India, one of the toughest venues in Test cricket today

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Over the past decade, Indian bowlers have upped their game abroad and become even more proficient in their own backyard. It is surely time to dispel the “Tigers at home, lambs abroad” myth.

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Unsurprisingly, India has completed a 3-0 whitewash in the Test series against South Africa, with a haul of 120 Test Championship points tripling the already sizeable lead it had entered the series with. Though this result is largely along expected lines, what with the recent retirements of several South African stalwarts, the manner in which it was achieved was particularly impressive from India’s standpoint — especially the way the Indian pacers out-bowled their South African counterparts was heartening. The contrast from four years ago could not be starker; back then, the Saffers had complained about “designer pitches” that unashamedly suited the Indian bowling attack. Cut to the Pune Test, which India wrapped up with an innings and 137 runs, we saw South African batsman Temba Bavuma conceding that this was a ground with “South African type of conditions”.

No less gratifying for India is that this is their 11th consecutive series win at home, a streak longer than any other team in cricketing history; not even the mighty Aussies or the West Indians in their heyday managed to win an 11th straight Test series at home (although, it must be added that Australia won 10 consecutive series twice). So, why isn’t India’s streak at home celebrated as a hallmark of cricketing excellence? Why isn’t there much myth-making around India’s obviously incredible record at home? Yes, Steve Waugh did label it the “Final frontier”, but it has rarely featured since in the cricketing folklore. Let us put India’s streak in perspective.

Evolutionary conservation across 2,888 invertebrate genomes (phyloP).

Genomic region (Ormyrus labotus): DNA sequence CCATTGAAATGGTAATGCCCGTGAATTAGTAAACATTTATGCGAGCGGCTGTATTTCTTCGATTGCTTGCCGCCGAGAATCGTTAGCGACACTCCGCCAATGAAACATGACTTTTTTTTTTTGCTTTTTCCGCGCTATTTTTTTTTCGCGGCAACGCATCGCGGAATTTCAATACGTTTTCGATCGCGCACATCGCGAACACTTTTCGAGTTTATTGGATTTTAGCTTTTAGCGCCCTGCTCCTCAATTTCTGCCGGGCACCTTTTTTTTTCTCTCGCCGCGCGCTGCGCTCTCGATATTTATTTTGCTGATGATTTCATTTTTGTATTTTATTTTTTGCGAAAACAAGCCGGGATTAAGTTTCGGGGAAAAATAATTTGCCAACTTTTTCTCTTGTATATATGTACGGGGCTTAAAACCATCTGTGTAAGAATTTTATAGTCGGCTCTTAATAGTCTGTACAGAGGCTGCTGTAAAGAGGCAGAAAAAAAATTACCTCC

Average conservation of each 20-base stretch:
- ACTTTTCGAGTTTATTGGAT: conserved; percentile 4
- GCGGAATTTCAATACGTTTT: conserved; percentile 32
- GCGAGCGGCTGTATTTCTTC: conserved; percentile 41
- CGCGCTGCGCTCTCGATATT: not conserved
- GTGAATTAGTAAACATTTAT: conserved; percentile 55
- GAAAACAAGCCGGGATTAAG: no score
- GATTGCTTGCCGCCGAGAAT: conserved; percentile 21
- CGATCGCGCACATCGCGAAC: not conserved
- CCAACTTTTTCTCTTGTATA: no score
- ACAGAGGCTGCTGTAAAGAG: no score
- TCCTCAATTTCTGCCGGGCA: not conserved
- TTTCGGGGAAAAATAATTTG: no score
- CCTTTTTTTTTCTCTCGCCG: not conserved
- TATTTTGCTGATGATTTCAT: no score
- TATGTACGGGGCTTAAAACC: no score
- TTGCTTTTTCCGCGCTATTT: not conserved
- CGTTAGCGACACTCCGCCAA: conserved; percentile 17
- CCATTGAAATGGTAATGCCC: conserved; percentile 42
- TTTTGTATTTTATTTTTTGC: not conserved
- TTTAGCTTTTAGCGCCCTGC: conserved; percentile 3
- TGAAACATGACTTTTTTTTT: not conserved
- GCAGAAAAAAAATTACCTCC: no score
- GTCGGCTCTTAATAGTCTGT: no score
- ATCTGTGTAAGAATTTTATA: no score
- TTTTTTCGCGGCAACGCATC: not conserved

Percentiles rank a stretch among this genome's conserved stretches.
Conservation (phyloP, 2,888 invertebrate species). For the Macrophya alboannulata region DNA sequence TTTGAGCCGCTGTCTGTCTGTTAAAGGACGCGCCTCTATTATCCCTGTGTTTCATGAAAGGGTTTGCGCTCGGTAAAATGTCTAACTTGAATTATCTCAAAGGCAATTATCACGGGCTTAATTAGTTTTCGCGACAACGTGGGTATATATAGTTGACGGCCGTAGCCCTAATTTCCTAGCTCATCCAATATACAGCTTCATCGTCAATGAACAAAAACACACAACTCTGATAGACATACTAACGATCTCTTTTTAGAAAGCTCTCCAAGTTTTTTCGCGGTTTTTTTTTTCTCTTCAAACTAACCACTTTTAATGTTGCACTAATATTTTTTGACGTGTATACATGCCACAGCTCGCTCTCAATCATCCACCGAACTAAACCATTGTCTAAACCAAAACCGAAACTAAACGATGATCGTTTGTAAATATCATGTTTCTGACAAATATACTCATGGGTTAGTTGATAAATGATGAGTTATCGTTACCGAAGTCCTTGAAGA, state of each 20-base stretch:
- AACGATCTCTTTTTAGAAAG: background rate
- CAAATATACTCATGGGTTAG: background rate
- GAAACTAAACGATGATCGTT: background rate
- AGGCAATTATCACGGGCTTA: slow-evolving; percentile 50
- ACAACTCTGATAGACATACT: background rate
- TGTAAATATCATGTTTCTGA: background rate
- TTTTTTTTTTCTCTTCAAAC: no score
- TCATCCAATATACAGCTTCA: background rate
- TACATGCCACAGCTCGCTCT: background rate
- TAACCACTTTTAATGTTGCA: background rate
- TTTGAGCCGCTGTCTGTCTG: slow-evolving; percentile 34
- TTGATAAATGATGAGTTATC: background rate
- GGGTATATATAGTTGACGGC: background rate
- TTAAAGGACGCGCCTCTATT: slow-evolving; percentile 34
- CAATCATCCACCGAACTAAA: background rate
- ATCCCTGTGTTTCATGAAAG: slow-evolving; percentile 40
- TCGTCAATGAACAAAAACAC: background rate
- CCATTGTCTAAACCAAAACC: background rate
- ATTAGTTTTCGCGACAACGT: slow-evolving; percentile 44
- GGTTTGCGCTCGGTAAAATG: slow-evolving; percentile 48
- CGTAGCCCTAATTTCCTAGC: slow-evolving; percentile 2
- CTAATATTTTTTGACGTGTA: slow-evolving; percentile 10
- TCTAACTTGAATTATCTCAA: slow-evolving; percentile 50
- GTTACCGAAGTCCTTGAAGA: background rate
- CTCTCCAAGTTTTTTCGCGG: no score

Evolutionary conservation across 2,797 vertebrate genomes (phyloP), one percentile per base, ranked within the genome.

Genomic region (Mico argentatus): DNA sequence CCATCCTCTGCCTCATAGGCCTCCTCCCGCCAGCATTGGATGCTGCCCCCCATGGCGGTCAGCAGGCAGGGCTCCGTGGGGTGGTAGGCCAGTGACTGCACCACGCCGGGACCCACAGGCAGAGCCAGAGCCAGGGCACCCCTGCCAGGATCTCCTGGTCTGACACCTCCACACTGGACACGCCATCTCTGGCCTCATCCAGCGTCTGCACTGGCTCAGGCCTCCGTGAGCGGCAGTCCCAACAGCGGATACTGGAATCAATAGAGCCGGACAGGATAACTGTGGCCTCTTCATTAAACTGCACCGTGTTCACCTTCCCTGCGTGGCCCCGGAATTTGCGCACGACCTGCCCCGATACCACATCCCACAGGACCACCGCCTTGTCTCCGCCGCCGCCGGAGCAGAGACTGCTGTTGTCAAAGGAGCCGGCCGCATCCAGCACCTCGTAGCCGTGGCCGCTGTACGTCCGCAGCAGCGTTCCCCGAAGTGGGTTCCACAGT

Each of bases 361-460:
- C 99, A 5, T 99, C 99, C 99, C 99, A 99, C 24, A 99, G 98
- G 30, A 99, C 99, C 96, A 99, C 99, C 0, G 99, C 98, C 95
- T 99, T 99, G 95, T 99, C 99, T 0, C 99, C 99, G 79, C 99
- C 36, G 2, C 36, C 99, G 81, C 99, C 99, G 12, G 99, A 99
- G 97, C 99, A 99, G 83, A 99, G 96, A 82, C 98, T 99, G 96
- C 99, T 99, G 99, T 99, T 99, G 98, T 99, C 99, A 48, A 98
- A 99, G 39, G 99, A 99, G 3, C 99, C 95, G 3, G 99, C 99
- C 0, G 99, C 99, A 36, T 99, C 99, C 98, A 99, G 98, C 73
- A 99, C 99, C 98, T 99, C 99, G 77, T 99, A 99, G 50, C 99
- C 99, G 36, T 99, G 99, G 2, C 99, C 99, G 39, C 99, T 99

In the 2010s alone, India has lost only 4 Test matches at home out of the 47 played, giving a scarcely believable W/L ratio of 8.5. And yet, I suspect many Indian fans will pooh-pooh this with the oft-repeated “Tigers at home, lambs abroad” punchline. While there was some truth to this two decades ago (looking at you, afficionados from the ‘90s), its home record since the turn of the millennium has been nothing to scoff at. Since 1970, four sides have had exceptional home records (Australia, Pakistan, South Africa, India), with little to choose between them over nearly a 50-year period; each one of these teams won between 2.75 and 3 Tests for every Test they lost. While there might be allegations of biased umpiring and designer pitches, it can’t be denied that this is an exceptionally consistent record at home over nearly five decades.

Slice this even finer, and three sides stand out. Lo and behold, the present Indian side is in great company (it must be noted that the overall Win% was much lower when the West Indies were trampling every side around the world).

 

Era dominator

Won

Lost

W/L

Win %

West Indies (1978-1994)

 31

5

6.2

58.5

Australia (1995-2007)

58

7

8.3

75.3

India (2007-2019)

41

5

8.2

66.1